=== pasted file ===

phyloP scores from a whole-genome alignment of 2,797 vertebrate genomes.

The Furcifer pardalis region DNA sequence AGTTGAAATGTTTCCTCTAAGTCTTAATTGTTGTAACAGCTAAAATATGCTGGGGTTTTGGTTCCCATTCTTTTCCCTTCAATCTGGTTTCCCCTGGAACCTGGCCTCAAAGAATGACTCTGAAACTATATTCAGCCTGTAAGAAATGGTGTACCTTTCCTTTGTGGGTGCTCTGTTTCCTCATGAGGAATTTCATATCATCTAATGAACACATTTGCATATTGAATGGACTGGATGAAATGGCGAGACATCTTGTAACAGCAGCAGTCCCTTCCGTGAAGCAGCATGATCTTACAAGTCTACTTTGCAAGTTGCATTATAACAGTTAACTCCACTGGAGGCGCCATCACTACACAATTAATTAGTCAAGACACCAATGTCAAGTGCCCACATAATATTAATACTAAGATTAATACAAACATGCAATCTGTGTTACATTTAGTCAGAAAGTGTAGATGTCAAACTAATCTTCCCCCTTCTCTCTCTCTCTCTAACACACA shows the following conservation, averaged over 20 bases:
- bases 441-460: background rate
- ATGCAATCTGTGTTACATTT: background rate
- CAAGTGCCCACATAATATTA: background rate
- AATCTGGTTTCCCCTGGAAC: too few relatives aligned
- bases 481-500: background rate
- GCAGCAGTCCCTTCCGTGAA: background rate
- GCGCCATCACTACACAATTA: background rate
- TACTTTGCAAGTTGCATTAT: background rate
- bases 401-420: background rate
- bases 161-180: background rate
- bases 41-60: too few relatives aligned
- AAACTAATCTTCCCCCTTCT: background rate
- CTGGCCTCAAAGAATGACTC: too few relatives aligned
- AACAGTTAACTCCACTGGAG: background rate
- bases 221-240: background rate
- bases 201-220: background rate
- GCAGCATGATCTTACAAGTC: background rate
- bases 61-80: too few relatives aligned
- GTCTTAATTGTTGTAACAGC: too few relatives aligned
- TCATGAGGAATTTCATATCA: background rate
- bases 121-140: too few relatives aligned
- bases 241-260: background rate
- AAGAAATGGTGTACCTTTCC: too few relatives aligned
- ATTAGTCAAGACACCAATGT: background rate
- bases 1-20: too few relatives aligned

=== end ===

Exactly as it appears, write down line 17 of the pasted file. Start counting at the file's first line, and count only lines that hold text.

- bases 221-240: background rate